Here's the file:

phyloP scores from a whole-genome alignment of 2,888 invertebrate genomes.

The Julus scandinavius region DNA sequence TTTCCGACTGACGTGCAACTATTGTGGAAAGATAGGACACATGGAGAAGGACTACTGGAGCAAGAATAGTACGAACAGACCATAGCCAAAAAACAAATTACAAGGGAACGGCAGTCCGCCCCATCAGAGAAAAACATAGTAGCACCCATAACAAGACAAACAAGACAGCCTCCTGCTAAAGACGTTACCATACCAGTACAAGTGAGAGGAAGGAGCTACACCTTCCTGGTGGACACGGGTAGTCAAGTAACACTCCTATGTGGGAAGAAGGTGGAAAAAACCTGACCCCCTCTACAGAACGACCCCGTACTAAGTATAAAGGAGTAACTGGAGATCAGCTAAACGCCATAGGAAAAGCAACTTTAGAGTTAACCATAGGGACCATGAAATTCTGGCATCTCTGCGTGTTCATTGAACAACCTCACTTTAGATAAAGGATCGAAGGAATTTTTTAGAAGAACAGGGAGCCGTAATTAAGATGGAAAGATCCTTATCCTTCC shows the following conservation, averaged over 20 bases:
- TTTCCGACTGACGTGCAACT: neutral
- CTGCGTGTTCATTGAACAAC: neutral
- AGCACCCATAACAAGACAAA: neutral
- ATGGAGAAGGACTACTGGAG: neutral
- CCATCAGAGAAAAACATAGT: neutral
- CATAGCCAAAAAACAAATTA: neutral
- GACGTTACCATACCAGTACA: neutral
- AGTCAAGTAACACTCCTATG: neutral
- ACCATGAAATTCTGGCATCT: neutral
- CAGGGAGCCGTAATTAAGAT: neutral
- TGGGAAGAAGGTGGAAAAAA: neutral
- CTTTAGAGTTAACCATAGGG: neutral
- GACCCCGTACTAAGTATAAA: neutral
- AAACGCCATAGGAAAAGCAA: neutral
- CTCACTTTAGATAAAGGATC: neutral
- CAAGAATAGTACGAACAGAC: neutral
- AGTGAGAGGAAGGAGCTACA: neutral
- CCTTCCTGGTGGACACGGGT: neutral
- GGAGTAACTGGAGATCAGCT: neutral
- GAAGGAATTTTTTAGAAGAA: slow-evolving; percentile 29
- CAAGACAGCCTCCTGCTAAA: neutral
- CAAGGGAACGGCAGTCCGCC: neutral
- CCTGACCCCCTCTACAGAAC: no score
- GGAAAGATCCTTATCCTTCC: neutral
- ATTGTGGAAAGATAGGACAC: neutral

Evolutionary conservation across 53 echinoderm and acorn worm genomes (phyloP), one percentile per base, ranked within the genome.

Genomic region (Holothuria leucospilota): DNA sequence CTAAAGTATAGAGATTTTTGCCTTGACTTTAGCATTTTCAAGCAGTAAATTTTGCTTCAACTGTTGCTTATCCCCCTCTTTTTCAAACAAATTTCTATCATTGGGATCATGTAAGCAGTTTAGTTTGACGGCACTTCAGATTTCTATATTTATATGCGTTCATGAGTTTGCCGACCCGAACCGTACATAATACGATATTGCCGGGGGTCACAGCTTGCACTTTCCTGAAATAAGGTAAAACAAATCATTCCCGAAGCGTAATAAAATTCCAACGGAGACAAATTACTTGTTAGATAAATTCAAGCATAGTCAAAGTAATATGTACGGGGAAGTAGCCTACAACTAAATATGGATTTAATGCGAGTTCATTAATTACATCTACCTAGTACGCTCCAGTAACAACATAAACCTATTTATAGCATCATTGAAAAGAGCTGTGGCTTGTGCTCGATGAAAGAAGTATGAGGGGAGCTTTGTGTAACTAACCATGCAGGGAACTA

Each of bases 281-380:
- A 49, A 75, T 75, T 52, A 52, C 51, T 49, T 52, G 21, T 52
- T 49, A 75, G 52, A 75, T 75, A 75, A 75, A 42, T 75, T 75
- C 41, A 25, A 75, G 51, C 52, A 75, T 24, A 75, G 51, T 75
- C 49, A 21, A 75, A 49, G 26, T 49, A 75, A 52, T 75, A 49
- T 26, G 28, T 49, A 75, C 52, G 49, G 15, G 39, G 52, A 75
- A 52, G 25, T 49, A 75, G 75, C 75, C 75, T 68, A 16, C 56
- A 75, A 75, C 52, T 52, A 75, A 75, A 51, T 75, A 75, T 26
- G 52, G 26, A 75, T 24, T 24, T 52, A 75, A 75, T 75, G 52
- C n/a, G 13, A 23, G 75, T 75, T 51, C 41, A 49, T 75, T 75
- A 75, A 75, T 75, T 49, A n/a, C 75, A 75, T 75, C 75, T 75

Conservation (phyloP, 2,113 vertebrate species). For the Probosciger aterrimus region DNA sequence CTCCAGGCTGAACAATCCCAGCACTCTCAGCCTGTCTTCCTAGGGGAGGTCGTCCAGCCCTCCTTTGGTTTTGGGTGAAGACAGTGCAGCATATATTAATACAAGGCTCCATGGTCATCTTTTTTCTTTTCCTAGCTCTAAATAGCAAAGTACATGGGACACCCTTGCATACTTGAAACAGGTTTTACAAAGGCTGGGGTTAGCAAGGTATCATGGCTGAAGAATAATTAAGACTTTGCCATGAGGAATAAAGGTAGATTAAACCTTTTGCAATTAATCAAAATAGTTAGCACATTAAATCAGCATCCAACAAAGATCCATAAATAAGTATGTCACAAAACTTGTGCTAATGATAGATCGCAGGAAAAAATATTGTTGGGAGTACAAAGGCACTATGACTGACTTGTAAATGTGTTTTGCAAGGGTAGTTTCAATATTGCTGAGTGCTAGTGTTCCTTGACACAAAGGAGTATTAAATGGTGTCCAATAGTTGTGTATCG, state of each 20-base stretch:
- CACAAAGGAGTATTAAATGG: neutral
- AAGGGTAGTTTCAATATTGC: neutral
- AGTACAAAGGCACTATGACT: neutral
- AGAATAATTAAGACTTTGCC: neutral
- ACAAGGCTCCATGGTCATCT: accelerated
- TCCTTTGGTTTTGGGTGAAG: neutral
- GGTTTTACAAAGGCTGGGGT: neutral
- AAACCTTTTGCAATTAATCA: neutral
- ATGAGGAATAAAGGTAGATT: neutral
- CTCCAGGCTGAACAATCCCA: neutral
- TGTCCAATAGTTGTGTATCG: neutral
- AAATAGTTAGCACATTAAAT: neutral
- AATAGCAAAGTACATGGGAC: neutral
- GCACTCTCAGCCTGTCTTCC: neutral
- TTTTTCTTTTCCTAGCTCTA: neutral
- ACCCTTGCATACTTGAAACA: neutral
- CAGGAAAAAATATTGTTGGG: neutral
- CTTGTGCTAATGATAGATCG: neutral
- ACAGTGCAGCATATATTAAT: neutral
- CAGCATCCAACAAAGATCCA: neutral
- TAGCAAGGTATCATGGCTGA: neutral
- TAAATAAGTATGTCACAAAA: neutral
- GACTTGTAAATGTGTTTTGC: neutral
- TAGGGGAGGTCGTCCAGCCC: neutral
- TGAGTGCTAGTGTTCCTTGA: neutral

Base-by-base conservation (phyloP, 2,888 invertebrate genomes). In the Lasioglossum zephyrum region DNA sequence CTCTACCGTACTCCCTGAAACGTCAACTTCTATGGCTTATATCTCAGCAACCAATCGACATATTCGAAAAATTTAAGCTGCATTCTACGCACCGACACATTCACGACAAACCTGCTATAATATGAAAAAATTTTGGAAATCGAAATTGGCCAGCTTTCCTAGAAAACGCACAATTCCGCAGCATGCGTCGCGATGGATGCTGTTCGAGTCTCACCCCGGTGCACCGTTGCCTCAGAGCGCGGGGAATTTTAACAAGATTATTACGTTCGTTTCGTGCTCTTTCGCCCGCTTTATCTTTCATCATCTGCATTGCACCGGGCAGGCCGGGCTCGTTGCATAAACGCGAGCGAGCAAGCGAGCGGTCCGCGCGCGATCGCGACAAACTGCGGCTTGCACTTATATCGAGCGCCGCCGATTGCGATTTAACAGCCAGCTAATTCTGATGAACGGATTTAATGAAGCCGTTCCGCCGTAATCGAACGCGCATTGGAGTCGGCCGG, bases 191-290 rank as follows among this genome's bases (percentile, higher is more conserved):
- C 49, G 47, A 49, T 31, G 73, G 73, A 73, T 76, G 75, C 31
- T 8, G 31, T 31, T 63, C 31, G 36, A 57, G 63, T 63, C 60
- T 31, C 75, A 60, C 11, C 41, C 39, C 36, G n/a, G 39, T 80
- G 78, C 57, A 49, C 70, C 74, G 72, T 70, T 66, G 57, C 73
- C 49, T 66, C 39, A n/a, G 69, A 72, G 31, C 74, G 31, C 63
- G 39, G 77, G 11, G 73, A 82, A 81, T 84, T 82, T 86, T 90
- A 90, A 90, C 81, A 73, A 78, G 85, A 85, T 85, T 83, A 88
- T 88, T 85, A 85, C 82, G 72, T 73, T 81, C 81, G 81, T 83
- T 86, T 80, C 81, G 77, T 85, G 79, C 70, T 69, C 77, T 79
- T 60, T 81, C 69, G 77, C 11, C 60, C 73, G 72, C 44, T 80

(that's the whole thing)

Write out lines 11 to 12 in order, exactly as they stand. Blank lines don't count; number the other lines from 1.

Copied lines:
- ACCATGAAATTCTGGCATCT: neutral
- CAGGGAGCCGTAATTAAGAT: neutral